[Show abstract][Hide abstract] ABSTRACT: Membrane fusion constitutes a key stage in cellular processes such as synaptic neurotransmission and infection by enveloped viruses. Current experimental assays for fusion have thus far been unable to resolve early fusion events in fine structural detail. We have previously used molecular dynamics simulations to develop mechanistic models of fusion by small lipid vesicles. Here, we introduce a novel structural measurement of vesicle topology and fusion geometry: persistent voids.
Persistent voids calculations enable systematic measurement of structural changes in vesicle fusion by assessing fusion stalk widths. They also constitute a generally applicable technique for assessing lipid topological change. We use persistent voids to compute dynamic relationships between hemifusion neck widening and formation of a full fusion pore in our simulation data. We predict that a tightly coordinated process of hemifusion neck expansion and pore formation is responsible for the rapid vesicle fusion mechanism, while isolated enlargement of the hemifusion diaphragm leads to the formation of a metastable hemifused intermediate. These findings suggest that rapid fusion between small vesicles proceeds via a small hemifusion diaphragm rather than a fully expanded one.
Software available upon request pending public release.
Supplementary data are available on Bioinformatics online.
[Show abstract][Hide abstract] ABSTRACT: To meet the challenge of modeling the conformational dynamics of biological macromolecules over long time scales, much recent effort has been devoted to constructing stochastic kinetic models, often in the form of discrete-state Markov models, from short molecular dynamics simulations. To construct useful models that faithfully represent dynamics at the time scales of interest, it is necessary to decompose configuration space into a set of kinetically metastable states. Previous attempts to define these states have relied upon either prior knowledge of the slow degrees of freedom or on the application of conformational clustering techniques which assume that conformationally distinct clusters are also kinetically distinct. Here, we present a first version of an automatic algorithm for the discovery of kinetically metastable states that is generally applicable to solvated macromolecules. Given molecular dynamics trajectories initiated from a well-defined starting distribution, the algorithm discovers long lived, kinetically metastable states through successive iterations of partitioning and aggregating conformation space into kinetically related regions. The authors apply this method to three peptides in explicit solvent-terminally blocked alanine, the 21-residue helical F(s) peptide, and the engineered 12-residue beta-hairpin trpzip2-to assess its ability to generate physically meaningful states and faithful kinetic models.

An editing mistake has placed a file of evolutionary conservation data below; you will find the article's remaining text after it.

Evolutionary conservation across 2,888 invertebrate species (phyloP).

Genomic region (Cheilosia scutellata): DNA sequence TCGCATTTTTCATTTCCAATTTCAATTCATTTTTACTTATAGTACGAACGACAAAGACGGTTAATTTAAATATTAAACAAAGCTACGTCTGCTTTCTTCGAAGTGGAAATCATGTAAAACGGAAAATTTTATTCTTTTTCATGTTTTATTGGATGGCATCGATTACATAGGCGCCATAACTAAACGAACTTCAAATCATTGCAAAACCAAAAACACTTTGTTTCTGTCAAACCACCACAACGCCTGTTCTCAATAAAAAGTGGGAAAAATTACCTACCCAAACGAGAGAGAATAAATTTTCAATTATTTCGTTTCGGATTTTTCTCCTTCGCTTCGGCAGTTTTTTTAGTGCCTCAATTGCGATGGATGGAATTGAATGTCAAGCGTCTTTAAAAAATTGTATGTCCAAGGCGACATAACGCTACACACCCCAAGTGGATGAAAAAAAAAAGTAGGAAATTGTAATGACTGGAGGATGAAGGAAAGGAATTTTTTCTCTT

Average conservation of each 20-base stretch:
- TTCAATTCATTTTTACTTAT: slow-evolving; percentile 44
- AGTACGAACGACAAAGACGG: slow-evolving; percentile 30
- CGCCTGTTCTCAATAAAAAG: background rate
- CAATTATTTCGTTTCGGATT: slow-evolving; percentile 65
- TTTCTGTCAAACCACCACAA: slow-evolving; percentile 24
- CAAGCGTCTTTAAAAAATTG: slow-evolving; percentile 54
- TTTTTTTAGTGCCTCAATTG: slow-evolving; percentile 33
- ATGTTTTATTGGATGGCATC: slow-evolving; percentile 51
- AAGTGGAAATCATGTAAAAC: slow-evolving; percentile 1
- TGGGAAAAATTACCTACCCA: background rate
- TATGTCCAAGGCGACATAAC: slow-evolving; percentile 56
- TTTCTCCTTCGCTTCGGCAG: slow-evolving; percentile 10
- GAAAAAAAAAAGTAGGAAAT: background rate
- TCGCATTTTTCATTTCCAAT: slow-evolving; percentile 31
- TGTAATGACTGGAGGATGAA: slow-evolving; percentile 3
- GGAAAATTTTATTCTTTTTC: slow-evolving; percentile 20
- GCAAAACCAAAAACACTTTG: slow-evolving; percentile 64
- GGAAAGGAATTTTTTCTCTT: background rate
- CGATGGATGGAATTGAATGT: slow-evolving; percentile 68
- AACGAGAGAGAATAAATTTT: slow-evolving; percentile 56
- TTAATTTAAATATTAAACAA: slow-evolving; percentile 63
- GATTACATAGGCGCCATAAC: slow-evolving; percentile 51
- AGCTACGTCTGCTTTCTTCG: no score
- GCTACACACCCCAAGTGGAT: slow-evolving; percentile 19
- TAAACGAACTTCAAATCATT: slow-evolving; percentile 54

Full-text · Article · May 2007 · The Journal of Chemical Physics